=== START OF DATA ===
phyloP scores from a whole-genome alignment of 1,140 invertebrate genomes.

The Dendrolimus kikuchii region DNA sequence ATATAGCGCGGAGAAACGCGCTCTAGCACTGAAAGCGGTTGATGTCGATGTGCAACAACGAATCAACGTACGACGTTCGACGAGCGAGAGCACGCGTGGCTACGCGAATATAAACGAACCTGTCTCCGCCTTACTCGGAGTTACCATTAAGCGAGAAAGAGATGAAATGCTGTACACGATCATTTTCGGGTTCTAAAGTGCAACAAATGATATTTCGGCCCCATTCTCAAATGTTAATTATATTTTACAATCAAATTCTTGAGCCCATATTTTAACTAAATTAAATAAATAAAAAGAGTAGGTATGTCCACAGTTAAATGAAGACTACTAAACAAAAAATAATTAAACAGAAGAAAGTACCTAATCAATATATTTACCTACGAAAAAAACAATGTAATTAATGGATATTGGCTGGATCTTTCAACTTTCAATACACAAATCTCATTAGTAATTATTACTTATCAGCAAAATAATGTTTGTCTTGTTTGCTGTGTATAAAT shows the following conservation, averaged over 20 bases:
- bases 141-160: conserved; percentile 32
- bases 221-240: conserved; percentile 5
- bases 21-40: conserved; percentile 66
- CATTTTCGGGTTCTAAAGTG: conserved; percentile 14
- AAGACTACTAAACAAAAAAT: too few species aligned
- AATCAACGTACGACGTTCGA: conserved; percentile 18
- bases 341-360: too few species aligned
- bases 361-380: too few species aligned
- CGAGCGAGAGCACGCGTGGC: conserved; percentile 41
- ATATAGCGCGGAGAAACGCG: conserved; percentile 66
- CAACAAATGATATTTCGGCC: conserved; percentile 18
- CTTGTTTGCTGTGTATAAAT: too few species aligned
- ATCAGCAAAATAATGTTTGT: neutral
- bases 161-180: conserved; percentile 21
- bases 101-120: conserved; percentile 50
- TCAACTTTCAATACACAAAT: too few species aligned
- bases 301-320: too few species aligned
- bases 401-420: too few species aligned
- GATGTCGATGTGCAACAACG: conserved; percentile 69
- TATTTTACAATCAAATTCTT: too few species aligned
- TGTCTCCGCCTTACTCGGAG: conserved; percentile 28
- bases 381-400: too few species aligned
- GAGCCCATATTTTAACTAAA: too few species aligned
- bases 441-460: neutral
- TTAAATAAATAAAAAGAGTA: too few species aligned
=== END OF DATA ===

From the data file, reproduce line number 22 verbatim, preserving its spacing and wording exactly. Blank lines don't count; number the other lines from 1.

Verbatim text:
- TATTTTACAATCAAATTCTT: too few species aligned